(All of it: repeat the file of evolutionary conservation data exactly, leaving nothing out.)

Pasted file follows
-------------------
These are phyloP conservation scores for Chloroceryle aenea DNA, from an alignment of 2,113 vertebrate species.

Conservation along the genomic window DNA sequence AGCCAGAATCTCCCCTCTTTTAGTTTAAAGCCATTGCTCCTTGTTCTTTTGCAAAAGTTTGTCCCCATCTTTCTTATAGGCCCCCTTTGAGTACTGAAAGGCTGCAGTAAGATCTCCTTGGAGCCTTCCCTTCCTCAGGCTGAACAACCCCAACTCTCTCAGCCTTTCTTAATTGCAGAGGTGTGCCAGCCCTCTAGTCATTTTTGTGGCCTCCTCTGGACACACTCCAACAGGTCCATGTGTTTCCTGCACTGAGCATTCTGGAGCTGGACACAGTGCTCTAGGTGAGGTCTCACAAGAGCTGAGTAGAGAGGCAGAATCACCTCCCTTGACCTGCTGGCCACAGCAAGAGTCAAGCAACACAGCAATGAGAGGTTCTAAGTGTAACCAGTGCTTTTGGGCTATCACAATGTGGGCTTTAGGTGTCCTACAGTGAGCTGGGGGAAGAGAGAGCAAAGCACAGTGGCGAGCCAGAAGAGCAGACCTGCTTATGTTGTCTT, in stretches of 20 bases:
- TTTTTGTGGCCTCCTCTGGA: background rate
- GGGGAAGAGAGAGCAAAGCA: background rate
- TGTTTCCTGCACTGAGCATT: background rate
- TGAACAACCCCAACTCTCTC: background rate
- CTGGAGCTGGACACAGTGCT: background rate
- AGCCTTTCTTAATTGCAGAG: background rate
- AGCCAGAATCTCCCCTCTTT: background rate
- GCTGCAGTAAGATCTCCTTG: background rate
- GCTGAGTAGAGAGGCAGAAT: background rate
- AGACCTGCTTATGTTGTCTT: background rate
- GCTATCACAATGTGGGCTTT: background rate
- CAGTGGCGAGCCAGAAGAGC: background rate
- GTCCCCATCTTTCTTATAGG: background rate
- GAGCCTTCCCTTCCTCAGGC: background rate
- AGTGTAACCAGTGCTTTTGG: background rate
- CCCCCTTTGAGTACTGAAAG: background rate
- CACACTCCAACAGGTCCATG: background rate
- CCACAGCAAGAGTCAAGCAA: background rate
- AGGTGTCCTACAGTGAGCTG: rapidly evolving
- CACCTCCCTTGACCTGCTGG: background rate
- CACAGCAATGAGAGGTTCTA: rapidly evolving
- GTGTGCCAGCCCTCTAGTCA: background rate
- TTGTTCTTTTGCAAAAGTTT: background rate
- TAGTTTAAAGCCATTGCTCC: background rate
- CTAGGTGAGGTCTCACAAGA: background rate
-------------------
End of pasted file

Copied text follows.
These are phyloP conservation scores for Chloroceryle aenea DNA, from an alignment of 2,113 vertebrate species.

Conservation along the genomic window DNA sequence AGCCAGAATCTCCCCTCTTTTAGTTTAAAGCCATTGCTCCTTGTTCTTTTGCAAAAGTTTGTCCCCATCTTTCTTATAGGCCCCCTTTGAGTACTGAAAGGCTGCAGTAAGATCTCCTTGGAGCCTTCCCTTCCTCAGGCTGAACAACCCCAACTCTCTCAGCCTTTCTTAATTGCAGAGGTGTGCCAGCCCTCTAGTCATTTTTGTGGCCTCCTCTGGACACACTCCAACAGGTCCATGTGTTTCCTGCACTGAGCATTCTGGAGCTGGACACAGTGCTCTAGGTGAGGTCTCACAAGAGCTGAGTAGAGAGGCAGAATCACCTCCCTTGACCTGCTGGCCACAGCAAGAGTCAAGCAACACAGCAATGAGAGGTTCTAAGTGTAACCAGTGCTTTTGGGCTATCACAATGTGGGCTTTAGGTGTCCTACAGTGAGCTGGGGGAAGAGAGAGCAAAGCACAGTGGCGAGCCAGAAGAGCAGACCTGCTTATGTTGTCTT, in stretches of 20 bases:
- TTTTTGTGGCCTCCTCTGGA: background rate
- GGGGAAGAGAGAGCAAAGCA: background rate
- TGTTTCCTGCACTGAGCATT: background rate
- TGAACAACCCCAACTCTCTC: background rate
- CTGGAGCTGGACACAGTGCT: background rate
- AGCCTTTCTTAATTGCAGAG: background rate
- AGCCAGAATCTCCCCTCTTT: background rate
- GCTGCAGTAAGATCTCCTTG: background rate
- GCTGAGTAGAGAGGCAGAAT: background rate
- AGACCTGCTTATGTTGTCTT: background rate
- GCTATCACAATGTGGGCTTT: background rate
- CAGTGGCGAGCCAGAAGAGC: background rate
- GTCCCCATCTTTCTTATAGG: background rate
- GAGCCTTCCCTTCCTCAGGC: background rate
- AGTGTAACCAGTGCTTTTGG: background rate
- CCCCCTTTGAGTACTGAAAG: background rate
- CACACTCCAACAGGTCCATG: background rate
- CCACAGCAAGAGTCAAGCAA: background rate
- AGGTGTCCTACAGTGAGCTG: rapidly evolving
- CACCTCCCTTGACCTGCTGG: background rate
- CACAGCAATGAGAGGTTCTA: rapidly evolving
- GTGTGCCAGCCCTCTAGTCA: background rate
- TTGTTCTTTTGCAAAAGTTT: background rate
- TAGTTTAAAGCCATTGCTCC: background rate
- CTAGGTGAGGTCTCACAAGA: background rate